As mentioned in my previous blog post, the DFW church conducted their third Diversity Workshop last Saturday as a part of an ongoing series. The first was for the ministry staff; the second was for the singles ministry; and the third was for all small group leaders (plus some others). As expected, we had at least 200 in attendance at this most recent one. From here, the workshop will be taken to the membership as a whole. Since I am including details as a way of encouraging other congregations to offer similar workshops, I will simply walk you through what we experienced Saturday.
A Biblical Foundation
After Todd Asaad introduced the workshop leaders, Marcos and Kinny Pesquera, and Pierre and Shara Saget, Pierre provided us with some important background Scriptures. He began with Jesus’ prayer for unity in John 17:20-23. A very compelling point from this passage can be made using a marriage analogy. Just as a husband and wife become one, Jesus and his bride, the church, must become one. Unless the church really embraces complete unity among the entire membership, our spiritual marriage to Christ will never answer his prayer of John 17.
Next, Pierre used 1 Peter 1:22 to show that the unity for which Jesus prayed is one that encapsulates a deep love from the heart for each another. This depth of love presupposes that we know one other really well and accept each other completely. It obviously must go much further than a brief greeting at church assemblies, especially with those who are different from us. Loving is caring, and caring is desiring to know as much as possible about our fellow disciples, certainly including the burdens that they feel and need help carrying.
Ephesians 2:19-22 was read and explained, making the point that if we are no longer foreigners and strangers within God’s family, then we should never feel like we don’t fit in. We cannot feel like we are on the outside looking in, not really being a part of God’s building and temple. We are all fellow citizens of his kingdom, on level ground with one another at the foot of the cross.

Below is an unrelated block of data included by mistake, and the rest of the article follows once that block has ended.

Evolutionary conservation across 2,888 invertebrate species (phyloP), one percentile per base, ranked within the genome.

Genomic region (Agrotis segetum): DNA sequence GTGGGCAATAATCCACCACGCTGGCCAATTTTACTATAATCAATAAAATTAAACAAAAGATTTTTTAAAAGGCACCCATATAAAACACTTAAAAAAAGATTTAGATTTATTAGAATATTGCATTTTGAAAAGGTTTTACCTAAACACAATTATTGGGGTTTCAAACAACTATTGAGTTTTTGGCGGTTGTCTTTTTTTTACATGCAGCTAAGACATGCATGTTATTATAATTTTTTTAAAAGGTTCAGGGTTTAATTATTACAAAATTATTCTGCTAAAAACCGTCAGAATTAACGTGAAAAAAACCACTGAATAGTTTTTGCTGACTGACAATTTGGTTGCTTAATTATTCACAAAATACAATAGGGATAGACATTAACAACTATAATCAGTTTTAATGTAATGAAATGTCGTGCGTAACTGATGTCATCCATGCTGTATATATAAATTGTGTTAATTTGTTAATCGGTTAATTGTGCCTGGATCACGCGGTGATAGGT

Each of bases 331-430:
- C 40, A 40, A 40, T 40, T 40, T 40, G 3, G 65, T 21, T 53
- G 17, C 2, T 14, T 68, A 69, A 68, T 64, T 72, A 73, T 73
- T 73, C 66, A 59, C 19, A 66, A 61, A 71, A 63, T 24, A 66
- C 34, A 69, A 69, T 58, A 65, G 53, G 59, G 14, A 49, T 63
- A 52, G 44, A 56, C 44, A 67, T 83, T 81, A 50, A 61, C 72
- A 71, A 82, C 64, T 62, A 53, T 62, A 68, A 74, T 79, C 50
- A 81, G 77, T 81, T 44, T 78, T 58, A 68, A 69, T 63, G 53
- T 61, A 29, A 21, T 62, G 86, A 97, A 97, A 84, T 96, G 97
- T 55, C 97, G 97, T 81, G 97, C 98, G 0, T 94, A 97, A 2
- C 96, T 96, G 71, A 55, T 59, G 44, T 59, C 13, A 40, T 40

Then came 1 Chronicles 12:32, a most interesting passage. This verse is in the midst of a listing of those from the different tribes of Israel that joined David at Hebron, prior to him becoming king of the whole nation. It says of those from Issachar that they “understood the times and knew what Israel should do.” They were a part of a successful effort to unify God’s nation, and similarly, we must have among us leaders who understand our tumultuous times and know what the church should do. I am most grateful that we have leaders in our congregation who are clued in to the fact that racial harmony, even in the church, will not just happen – it must be orchestrated and nurtured!
Enter the Puerto Rican!
Marcos, our resident diversity training expert, began his segment talking about the striking cultural differences between him and his wife, Kinny. Suffice it to say that it was hilarious! Their backgrounds made it essential that they work hard to understand and accept one another in those differences. He used the iceberg illustration to show that unless we eradicate what he called “the culture of silence,” we will never understand the 90% that lies beneath the surface. Conversations are a must. He helped us to see just how important real communication is between our brothers and sisters. I cannot possibly explain all that he did in this part, but he laid the groundwork to help us be more comfortable talking about the normally uncomfortable topics relating to race.
Sharing to Deepen Relationships
Participation of the audience had three phases. First, we just talked to someone near us that we didn’t know or didn’t know well, and shared what was important to us as persons. Then we broke up into groups, based on random numbers that we chose as they were passed around through the whole assembly. This resulted in groups with a good mixture of racial backgrounds, gender, and age differences. In this setting, we were given questions to discuss about our backgrounds: family, schools, neighborhoods and friends. The most important question addressing the point of the workshop was to share who “those people” were in our family as we grew up.